Demand to rip up comfort women deal grows
A statement was read out Tuesday during a rally in Cheonggye Plaza in central Seoul decrying the Dec. 28 agreement between Korea and Japan, which was supposed to put an end to their long-running dispute over the sex slaves.
It was chiefly organized by the Korean Council for the Women Drafted for Military Sexual Slavery by Japan, a prominent nongovernment group that supports former sex slaves, euphemistically known here as “comfort women.”
The rally was one of a number of cultural activities and campaigns that took place in more than 20 different locations across the nation as far away as Jeju Island.
Reiterating their previous stance, the organizing group, also known as the Korean Council, said that the Dec. 28 agreement between Seoul and Tokyo didn’t include a legal apology from Japan or any legal form of compensation, and should be scrapped.
The statement was reportedly signed by 17 district office chiefs in Seoul and 14 from Gyeonggi, among other regional governments.
Tuesday marked the March 1st Independence Movement, a national holiday that celebrates one of the earliest and largest displays of Korea’s defiance to the rule of imperial Japan. The Korean Council said in a press release that releasing its statement on that date was aimed at “remembering the spirit” of that historical moment and reigniting it nearly a century later.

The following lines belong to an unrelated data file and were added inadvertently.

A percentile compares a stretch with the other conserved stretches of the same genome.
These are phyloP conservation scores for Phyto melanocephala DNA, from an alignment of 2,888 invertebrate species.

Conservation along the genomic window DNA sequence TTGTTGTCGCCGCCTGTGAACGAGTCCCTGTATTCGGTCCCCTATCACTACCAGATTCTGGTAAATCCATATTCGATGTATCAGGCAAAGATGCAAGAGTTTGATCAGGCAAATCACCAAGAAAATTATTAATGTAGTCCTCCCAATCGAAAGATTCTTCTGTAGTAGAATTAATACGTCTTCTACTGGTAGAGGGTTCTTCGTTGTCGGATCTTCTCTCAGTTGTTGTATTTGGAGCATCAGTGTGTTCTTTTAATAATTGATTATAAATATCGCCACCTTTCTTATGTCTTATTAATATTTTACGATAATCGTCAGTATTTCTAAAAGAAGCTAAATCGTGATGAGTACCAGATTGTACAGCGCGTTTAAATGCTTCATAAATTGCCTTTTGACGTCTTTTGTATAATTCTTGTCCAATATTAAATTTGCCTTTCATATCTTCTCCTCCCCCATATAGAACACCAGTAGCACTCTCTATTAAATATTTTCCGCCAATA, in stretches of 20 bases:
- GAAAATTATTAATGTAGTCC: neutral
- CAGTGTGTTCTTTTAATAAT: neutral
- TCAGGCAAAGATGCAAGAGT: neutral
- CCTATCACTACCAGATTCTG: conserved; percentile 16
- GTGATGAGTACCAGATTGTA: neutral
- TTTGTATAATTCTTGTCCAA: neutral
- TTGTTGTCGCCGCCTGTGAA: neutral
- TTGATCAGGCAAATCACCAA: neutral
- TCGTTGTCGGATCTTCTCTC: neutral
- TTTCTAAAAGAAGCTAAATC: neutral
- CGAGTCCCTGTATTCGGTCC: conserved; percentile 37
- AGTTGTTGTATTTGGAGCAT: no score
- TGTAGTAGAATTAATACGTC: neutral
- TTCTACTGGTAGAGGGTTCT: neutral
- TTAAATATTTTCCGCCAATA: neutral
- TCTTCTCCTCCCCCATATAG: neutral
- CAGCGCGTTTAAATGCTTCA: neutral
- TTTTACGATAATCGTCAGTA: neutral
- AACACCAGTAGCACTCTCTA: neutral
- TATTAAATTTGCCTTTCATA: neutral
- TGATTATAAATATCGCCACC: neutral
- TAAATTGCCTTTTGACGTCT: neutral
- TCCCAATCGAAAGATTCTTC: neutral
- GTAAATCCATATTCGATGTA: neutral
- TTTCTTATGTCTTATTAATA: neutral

Late last year, Tokyo came forward with an apology and a pledge to set up a 1 billion yen ($8.8 million) fund backed by its state budget for the former sex slaves. The foreign ministries of Korea and Japan agreed that the settlement was “final and irreversible” as long as Japan faithfully follows through with its promises.
But for many activists and comfort women who fought decades to raise awareness of the issue in Korea and abroad, the agreement was not enough. Survivors refused to receive the money since it wasn’t legal compensation for damages.
In Cheonggye Plaza near Seoul City Hall, the Korean Council set up educational booths and read out politically charged statements, saying the nearly 50 regional government offices that signed their statement have also agreed to work with their international sister cities to establish Peace Monuments abroad.
The Peace Monument, a bronze statue of a 13-year-old girl in traditional Korean attire, is a symbol of the victims and versions have been erected in nearly 30 different locations around the world.
BY LEE SUNG-EUN [firstname.lastname@example.org]